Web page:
There are five things we definitively know about professional learning in the 21st century, all of which impact how, what and why we're learning:
1. Incremental, micro-growth fits our busy schedules.
According to Bersin's Meet the Modern Learner infographic, today's professional can afford only 1% of their time to training and development. Real learning-the kind that sticks for the long term-happens in smaller bursts, on a more frequent basis.
2. Purpose matters.
Company mandated learning without a clear connection to why we should be learning something has always been resisted, but never more so than now. Millennials may be leading the way, but all of us want to understand the personal relevance of our activity. "Show me why, or I'm not doing it."
3. Context trumps content.
Through Google, YouTube, Coursera and hundreds of other free and almost-free providers, there's no shortage of content out there. What matters most, now, is context-"give me what I need, when I need it."
4. If it's not measurable, it doesn't count.
We live in a time when virtually everything is measured, particularly when senior execs are determining budgets. If learning success is ultimately about impacting behavior (why else would you do it?), why aren't most programs quantifiably measuring behavior change?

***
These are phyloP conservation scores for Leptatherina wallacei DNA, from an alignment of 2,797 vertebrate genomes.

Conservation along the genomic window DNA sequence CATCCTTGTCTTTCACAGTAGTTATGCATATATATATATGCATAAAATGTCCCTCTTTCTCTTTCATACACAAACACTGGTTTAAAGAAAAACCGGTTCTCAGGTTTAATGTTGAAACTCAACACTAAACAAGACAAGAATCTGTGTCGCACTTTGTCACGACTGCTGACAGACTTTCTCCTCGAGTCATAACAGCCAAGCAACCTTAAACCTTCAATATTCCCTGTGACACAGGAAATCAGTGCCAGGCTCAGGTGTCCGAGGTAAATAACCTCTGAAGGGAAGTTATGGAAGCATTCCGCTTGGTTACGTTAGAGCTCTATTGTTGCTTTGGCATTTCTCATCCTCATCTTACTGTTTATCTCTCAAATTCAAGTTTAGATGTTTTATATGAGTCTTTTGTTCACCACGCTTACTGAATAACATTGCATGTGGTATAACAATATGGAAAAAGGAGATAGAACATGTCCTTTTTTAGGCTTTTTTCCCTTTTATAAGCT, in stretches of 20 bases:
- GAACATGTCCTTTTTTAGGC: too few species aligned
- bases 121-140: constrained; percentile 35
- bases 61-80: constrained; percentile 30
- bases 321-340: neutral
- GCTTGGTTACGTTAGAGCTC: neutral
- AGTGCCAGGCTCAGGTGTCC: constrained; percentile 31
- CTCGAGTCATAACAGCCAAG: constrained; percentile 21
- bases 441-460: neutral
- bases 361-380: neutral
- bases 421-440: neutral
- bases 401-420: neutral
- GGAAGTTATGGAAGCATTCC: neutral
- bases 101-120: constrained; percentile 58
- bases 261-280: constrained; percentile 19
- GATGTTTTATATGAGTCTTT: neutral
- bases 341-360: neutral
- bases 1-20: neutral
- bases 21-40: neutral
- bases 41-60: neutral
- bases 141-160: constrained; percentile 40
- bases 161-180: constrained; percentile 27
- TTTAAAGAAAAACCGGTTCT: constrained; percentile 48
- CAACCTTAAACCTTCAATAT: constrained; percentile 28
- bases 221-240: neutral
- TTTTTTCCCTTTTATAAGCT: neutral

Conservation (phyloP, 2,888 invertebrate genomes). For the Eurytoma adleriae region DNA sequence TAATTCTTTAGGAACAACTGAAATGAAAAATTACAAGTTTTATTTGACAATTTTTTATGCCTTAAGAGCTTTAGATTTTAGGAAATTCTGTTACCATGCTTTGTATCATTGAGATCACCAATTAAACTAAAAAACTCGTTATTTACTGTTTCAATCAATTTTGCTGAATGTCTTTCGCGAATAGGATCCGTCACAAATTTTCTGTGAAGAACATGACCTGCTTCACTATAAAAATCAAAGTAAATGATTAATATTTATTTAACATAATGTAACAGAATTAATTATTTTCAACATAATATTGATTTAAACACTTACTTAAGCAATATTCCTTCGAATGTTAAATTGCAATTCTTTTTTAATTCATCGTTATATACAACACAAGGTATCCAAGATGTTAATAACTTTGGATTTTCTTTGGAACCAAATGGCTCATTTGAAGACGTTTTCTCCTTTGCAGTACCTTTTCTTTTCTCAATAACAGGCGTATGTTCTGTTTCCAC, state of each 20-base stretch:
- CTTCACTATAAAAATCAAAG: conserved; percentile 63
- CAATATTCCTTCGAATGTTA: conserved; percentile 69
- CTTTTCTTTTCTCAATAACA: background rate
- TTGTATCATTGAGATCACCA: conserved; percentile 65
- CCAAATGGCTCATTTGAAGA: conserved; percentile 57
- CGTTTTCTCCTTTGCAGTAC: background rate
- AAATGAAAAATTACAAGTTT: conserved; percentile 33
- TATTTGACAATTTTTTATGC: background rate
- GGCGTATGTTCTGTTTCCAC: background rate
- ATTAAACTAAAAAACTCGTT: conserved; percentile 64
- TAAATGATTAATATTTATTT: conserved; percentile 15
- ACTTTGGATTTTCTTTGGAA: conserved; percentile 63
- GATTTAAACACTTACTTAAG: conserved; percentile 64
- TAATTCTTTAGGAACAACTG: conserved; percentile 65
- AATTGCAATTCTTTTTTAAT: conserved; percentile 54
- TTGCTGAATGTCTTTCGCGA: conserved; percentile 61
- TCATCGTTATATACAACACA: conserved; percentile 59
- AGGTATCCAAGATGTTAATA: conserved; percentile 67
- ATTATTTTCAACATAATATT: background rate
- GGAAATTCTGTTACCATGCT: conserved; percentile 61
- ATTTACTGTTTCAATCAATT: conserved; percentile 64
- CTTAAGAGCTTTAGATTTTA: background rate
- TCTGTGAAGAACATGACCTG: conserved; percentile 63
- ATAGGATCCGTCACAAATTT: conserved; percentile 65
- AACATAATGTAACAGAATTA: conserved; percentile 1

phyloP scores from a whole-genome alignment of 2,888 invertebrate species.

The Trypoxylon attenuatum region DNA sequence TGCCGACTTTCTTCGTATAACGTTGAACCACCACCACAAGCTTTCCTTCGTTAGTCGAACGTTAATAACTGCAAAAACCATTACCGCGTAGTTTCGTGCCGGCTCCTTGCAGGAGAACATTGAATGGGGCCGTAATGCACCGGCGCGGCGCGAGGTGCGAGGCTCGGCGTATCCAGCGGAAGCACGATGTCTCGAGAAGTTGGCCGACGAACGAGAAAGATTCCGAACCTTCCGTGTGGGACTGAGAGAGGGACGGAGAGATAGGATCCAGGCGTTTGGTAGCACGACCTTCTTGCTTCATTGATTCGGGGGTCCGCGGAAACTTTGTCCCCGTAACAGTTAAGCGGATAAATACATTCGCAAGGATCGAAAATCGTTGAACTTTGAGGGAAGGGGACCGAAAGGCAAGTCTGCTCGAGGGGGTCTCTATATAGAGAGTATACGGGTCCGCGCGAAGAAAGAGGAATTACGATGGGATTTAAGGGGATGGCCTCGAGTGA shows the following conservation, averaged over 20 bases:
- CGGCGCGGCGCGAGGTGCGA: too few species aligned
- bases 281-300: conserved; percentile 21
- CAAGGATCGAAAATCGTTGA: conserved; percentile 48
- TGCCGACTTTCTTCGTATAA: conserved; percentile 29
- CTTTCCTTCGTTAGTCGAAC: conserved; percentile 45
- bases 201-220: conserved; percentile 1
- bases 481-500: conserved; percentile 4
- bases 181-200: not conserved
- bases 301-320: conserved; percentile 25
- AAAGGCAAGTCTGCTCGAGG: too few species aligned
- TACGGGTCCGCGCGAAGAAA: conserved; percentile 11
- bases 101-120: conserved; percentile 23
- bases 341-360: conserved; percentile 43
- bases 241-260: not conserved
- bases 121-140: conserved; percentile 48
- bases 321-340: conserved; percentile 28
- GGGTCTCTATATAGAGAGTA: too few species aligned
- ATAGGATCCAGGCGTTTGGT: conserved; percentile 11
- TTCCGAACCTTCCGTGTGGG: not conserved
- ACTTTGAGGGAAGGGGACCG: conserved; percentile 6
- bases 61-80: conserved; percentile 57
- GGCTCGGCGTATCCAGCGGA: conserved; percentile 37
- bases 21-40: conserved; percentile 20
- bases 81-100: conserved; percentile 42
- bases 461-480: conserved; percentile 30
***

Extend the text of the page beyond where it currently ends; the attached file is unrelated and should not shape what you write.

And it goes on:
5. Human roles vs. machine roles.
And here's where it gets really interesting in HR and training. My friend Jessica Miller-Merrell interviewed Robert Scoble recently on her Workology Podcast,* Robert in his new book The 4th Transformation talks about how AR augmented reality and mixed reality - giving examples of how AR is already in use - one example: Employees at Boeing are able to see detailed and real time instruction on how to repair aircraft that are specific to their immediate needs. Car companies can now design as well as test their new designs used augmented reality. Robert thinks that AR and MR technology will allow employees to have realistic virtual meetings, Employees can work and meet in a consistent environment complete with virtual projector screens and white boards to brainstorm ideas and build project plans for your business - remotely. So AR very soon is going to completely redefine L&D.
Quoting again from Actionable's website: "When menial tasks are automated, the role of the human is one of creativity, problem solving and communication. We're no longer on the assembly line, where our roles are done in isolation. Relationships and Collaboration are the most important skills we can bring to our work." So why isn't more of our learning done in a collaborative environment?
One thing I've discovered in the over 1500 of interviews I've been privileged to conduct over the past decade with super-successful people: They all have coaches. Tim Ferriss has a coach, Marshall Goldsmith has a coach, Tony Robins has coaches - I interviewed an amazing CEO recently, Joe Apfelbaum who built the fastest growing agency in the country - Ajax Union - Joe has a coach.